Attach this to any meshes you want players to be able to hover over. Keep in mind that the game will have to copy all of the mesh elements to work with for both hovering and rotation, this will only happen for every time you switch between the track floor and different scenery floors but it could cause hiccups on complex meshes!
Track Wall Edit
Attach this to your track wall and nothing else! This is used as a flag for the lightmapper to indicate this is a part of the track. If you use the Track Wizard then this has already been done for you.
Scenery Wall Edit
Attach this to any meshes you want players to collide with. This will make the mesh this is attached to behave like the tracck walls.
Zone Disable Edit
Attach this script to any objects you want to be disabled in zone mode. Attach this to your skydome and cross plane vegitation.
Jump Zone Edit
Jump zones are trigger volumes that push ships around and increase acceleration. If acceleration is set to zero then it will not affect a ships acceleration. These are just a script, attach them to any empty gameobject to set them up.
The idea of Jump zones is to allow you to create large jumps that ships can fly over by increasing their acceleration and pushing them at a constant speed. You can configure the push speed and acceleration per speed class. The acceleration is a multiplier.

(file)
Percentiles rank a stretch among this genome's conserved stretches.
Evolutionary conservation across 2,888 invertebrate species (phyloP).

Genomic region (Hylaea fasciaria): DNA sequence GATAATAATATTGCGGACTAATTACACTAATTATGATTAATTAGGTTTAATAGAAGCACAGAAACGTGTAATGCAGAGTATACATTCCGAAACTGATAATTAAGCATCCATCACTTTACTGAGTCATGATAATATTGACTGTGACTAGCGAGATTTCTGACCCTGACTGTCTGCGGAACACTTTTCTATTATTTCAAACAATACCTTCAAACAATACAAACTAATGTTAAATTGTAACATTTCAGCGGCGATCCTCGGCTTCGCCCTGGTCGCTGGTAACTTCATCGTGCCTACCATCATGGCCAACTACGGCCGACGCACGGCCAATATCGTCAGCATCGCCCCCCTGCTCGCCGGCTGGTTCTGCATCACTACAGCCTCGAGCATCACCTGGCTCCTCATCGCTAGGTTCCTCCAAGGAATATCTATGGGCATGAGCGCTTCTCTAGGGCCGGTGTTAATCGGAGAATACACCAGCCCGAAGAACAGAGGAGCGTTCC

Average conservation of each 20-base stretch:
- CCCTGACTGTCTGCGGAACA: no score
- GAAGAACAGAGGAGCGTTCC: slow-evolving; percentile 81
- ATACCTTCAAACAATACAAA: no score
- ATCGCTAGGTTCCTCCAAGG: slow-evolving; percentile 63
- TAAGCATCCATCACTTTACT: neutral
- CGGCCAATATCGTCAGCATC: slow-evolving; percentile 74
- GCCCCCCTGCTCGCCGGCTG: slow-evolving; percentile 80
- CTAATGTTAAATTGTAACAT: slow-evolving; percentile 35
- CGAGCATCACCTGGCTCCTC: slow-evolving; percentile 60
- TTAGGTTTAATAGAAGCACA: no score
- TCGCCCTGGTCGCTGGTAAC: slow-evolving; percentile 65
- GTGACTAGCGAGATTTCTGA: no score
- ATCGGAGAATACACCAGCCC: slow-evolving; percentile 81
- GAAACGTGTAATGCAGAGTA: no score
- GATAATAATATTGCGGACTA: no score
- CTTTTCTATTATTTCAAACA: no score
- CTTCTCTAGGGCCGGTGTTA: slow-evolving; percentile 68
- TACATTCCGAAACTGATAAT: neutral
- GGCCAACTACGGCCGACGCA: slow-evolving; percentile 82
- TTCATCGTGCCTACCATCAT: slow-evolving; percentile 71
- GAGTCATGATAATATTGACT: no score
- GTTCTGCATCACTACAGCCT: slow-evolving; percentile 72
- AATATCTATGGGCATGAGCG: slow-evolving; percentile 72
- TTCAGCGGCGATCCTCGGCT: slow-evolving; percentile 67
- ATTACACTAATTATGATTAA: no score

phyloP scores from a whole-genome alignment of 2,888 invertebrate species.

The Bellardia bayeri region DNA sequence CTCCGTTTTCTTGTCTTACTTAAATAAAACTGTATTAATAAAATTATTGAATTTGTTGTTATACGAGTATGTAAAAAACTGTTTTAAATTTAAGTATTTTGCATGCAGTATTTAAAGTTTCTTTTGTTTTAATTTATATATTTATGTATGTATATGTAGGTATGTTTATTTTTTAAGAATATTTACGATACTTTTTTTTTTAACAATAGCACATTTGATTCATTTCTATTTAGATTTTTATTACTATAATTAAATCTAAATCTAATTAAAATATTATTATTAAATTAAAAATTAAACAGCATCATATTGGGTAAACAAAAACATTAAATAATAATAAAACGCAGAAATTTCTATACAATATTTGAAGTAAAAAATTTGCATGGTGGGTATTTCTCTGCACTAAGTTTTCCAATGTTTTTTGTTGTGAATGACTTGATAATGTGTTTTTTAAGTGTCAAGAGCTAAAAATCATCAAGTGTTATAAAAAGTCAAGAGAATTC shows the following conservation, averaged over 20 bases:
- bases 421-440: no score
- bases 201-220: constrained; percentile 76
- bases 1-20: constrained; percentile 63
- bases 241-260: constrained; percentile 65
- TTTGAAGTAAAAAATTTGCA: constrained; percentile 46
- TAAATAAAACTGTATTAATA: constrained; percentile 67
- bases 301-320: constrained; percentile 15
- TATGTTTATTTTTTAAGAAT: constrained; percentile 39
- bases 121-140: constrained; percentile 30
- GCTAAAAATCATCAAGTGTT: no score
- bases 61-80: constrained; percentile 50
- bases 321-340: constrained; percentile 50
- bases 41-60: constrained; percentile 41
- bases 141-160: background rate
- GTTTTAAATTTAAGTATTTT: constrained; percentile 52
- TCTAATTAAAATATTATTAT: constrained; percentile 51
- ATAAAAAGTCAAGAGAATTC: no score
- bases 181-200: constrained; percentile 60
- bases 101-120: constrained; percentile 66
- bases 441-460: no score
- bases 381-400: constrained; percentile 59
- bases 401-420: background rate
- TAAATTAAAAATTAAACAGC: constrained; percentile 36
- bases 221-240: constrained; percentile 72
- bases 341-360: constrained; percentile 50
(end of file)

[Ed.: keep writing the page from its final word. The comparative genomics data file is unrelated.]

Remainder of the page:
There are two ways to scale a jumpzone, you can rather use the Zone Extents fields or just scale the object, you can also combine both of these if you want.
Push Pitch/Yaw Offset Edit
Pitch/Yaw rotation offsets, this is releative to the jumpzone objects rotation.
Push Speed Edit
How fast to push the ship.
Acceleration Amount Edit
How much to multiply the ships acceleration by when inside the jump zone.
Respawn Zone Edit
Respawn Zones are trigger volumes that force the ship to respawn. Their use cases are for blocking off unintended track skips and getting the player back onto the track quickly if they go out of bounds. Note you do not need to surround your entire track in respawn zones, the game has a system in place that keeps track of where the player is in relation to the track and can respawn them automatically if need be.
To create a respawn zone, go to Component - BallisticNG - Respawn Zone on Unity's title bar with an object selected to attach the ModRespawnZone script. All you need to do now is position, rotate and scale it however you want. The volume of the zone is visualized.
Skies in BallisticNG are handled through skydomes. You can actually use any mesh you want, it just has to be a mesh. You can apply any material to this mesh, however it is reccomended you use the builtin Unity shader called Unlit/Texture. Make sure your sky mesh has a lightmapping option script attached with it set to ignore lightmapping and both shadow options turned oiff.